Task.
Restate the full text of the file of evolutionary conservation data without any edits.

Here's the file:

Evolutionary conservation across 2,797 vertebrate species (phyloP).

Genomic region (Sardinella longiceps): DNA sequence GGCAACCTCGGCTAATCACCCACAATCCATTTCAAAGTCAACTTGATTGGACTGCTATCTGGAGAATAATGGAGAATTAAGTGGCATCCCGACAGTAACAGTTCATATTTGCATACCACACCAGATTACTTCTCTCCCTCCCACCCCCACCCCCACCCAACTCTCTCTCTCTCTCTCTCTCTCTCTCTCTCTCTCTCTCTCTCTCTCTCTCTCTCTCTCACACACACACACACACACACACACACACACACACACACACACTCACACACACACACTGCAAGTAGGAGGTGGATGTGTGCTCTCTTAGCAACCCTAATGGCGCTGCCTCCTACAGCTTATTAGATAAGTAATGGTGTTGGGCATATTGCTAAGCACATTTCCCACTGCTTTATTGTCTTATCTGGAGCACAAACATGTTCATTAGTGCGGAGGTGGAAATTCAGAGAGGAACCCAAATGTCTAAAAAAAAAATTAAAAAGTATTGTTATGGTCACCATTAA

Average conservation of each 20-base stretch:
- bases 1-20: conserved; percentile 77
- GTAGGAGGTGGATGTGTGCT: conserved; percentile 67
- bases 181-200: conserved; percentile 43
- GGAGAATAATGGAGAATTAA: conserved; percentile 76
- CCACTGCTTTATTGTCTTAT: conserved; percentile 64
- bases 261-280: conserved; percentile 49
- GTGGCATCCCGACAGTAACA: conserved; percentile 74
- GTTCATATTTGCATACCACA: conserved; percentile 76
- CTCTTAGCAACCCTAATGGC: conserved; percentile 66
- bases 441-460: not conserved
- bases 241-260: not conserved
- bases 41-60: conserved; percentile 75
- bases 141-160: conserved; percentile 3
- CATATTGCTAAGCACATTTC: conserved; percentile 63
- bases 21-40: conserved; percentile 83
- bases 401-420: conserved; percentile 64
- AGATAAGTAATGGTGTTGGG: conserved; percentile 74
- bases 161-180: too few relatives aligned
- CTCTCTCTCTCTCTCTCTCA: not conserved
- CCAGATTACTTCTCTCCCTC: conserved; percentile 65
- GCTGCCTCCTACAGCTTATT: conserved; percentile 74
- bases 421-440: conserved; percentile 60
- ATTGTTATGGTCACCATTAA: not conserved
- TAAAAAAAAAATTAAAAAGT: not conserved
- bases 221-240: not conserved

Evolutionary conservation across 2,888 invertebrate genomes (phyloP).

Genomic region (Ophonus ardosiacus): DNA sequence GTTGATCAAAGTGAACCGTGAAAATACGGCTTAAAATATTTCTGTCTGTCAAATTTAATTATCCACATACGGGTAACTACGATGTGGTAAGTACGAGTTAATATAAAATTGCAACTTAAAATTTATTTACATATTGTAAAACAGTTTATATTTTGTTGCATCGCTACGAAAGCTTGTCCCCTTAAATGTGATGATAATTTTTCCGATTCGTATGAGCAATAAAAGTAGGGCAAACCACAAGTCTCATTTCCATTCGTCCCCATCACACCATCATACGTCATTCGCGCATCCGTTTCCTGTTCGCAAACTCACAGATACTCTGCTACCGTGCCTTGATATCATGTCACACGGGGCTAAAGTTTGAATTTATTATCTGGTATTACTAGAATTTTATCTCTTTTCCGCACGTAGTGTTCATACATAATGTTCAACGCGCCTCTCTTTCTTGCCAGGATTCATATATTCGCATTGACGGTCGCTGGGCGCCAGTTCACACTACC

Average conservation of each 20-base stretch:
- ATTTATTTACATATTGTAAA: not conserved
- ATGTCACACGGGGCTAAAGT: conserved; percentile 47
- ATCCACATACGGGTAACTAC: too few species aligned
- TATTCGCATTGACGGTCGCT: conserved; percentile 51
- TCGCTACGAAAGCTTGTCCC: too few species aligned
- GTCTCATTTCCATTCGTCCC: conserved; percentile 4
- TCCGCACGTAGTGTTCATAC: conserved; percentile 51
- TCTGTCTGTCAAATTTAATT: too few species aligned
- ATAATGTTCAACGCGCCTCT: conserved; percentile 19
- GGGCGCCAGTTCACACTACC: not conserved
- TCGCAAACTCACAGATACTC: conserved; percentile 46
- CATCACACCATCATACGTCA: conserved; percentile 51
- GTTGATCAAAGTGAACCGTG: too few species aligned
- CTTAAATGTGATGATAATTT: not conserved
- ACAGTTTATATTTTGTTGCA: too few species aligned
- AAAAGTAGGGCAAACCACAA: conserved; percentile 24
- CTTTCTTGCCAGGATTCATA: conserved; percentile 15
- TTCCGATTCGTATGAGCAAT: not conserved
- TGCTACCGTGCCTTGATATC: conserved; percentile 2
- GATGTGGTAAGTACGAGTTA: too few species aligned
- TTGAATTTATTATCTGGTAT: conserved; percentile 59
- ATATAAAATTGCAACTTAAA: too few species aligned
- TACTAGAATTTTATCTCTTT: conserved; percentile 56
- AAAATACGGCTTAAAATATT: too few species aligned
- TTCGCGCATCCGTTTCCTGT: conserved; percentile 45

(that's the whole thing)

Evolutionary conservation across 2,797 vertebrate species (phyloP).

Genomic region (Sardinella longiceps): DNA sequence GGCAACCTCGGCTAATCACCCACAATCCATTTCAAAGTCAACTTGATTGGACTGCTATCTGGAGAATAATGGAGAATTAAGTGGCATCCCGACAGTAACAGTTCATATTTGCATACCACACCAGATTACTTCTCTCCCTCCCACCCCCACCCCCACCCAACTCTCTCTCTCTCTCTCTCTCTCTCTCTCTCTCTCTCTCTCTCTCTCTCTCTCTCTCTCACACACACACACACACACACACACACACACACACACACACACTCACACACACACACTGCAAGTAGGAGGTGGATGTGTGCTCTCTTAGCAACCCTAATGGCGCTGCCTCCTACAGCTTATTAGATAAGTAATGGTGTTGGGCATATTGCTAAGCACATTTCCCACTGCTTTATTGTCTTATCTGGAGCACAAACATGTTCATTAGTGCGGAGGTGGAAATTCAGAGAGGAACCCAAATGTCTAAAAAAAAAATTAAAAAGTATTGTTATGGTCACCATTAA

Average conservation of each 20-base stretch:
- bases 1-20: conserved; percentile 77
- GTAGGAGGTGGATGTGTGCT: conserved; percentile 67
- bases 181-200: conserved; percentile 43
- GGAGAATAATGGAGAATTAA: conserved; percentile 76
- CCACTGCTTTATTGTCTTAT: conserved; percentile 64
- bases 261-280: conserved; percentile 49
- GTGGCATCCCGACAGTAACA: conserved; percentile 74
- GTTCATATTTGCATACCACA: conserved; percentile 76
- CTCTTAGCAACCCTAATGGC: conserved; percentile 66
- bases 441-460: not conserved
- bases 241-260: not conserved
- bases 41-60: conserved; percentile 75
- bases 141-160: conserved; percentile 3
- CATATTGCTAAGCACATTTC: conserved; percentile 63
- bases 21-40: conserved; percentile 83
- bases 401-420: conserved; percentile 64
- AGATAAGTAATGGTGTTGGG: conserved; percentile 74
- bases 161-180: too few relatives aligned
- CTCTCTCTCTCTCTCTCTCA: not conserved
- CCAGATTACTTCTCTCCCTC: conserved; percentile 65
- GCTGCCTCCTACAGCTTATT: conserved; percentile 74
- bases 421-440: conserved; percentile 60
- ATTGTTATGGTCACCATTAA: not conserved
- TAAAAAAAAAATTAAAAAGT: not conserved
- bases 221-240: not conserved

Evolutionary conservation across 2,888 invertebrate genomes (phyloP).

Genomic region (Ophonus ardosiacus): DNA sequence GTTGATCAAAGTGAACCGTGAAAATACGGCTTAAAATATTTCTGTCTGTCAAATTTAATTATCCACATACGGGTAACTACGATGTGGTAAGTACGAGTTAATATAAAATTGCAACTTAAAATTTATTTACATATTGTAAAACAGTTTATATTTTGTTGCATCGCTACGAAAGCTTGTCCCCTTAAATGTGATGATAATTTTTCCGATTCGTATGAGCAATAAAAGTAGGGCAAACCACAAGTCTCATTTCCATTCGTCCCCATCACACCATCATACGTCATTCGCGCATCCGTTTCCTGTTCGCAAACTCACAGATACTCTGCTACCGTGCCTTGATATCATGTCACACGGGGCTAAAGTTTGAATTTATTATCTGGTATTACTAGAATTTTATCTCTTTTCCGCACGTAGTGTTCATACATAATGTTCAACGCGCCTCTCTTTCTTGCCAGGATTCATATATTCGCATTGACGGTCGCTGGGCGCCAGTTCACACTACC

Average conservation of each 20-base stretch:
- ATTTATTTACATATTGTAAA: not conserved
- ATGTCACACGGGGCTAAAGT: conserved; percentile 47
- ATCCACATACGGGTAACTAC: too few species aligned
- TATTCGCATTGACGGTCGCT: conserved; percentile 51
- TCGCTACGAAAGCTTGTCCC: too few species aligned
- GTCTCATTTCCATTCGTCCC: conserved; percentile 4
- TCCGCACGTAGTGTTCATAC: conserved; percentile 51
- TCTGTCTGTCAAATTTAATT: too few species aligned
- ATAATGTTCAACGCGCCTCT: conserved; percentile 19
- GGGCGCCAGTTCACACTACC: not conserved
- TCGCAAACTCACAGATACTC: conserved; percentile 46
- CATCACACCATCATACGTCA: conserved; percentile 51
- GTTGATCAAAGTGAACCGTG: too few species aligned
- CTTAAATGTGATGATAATTT: not conserved
- ACAGTTTATATTTTGTTGCA: too few species aligned
- AAAAGTAGGGCAAACCACAA: conserved; percentile 24
- CTTTCTTGCCAGGATTCATA: conserved; percentile 15
- TTCCGATTCGTATGAGCAAT: not conserved
- TGCTACCGTGCCTTGATATC: conserved; percentile 2
- GATGTGGTAAGTACGAGTTA: too few species aligned
- TTGAATTTATTATCTGGTAT: conserved; percentile 59
- ATATAAAATTGCAACTTAAA: too few species aligned
- TACTAGAATTTTATCTCTTT: conserved; percentile 56
- AAAATACGGCTTAAAATATT: too few species aligned
- TTCGCGCATCCGTTTCCTGT: conserved; percentile 45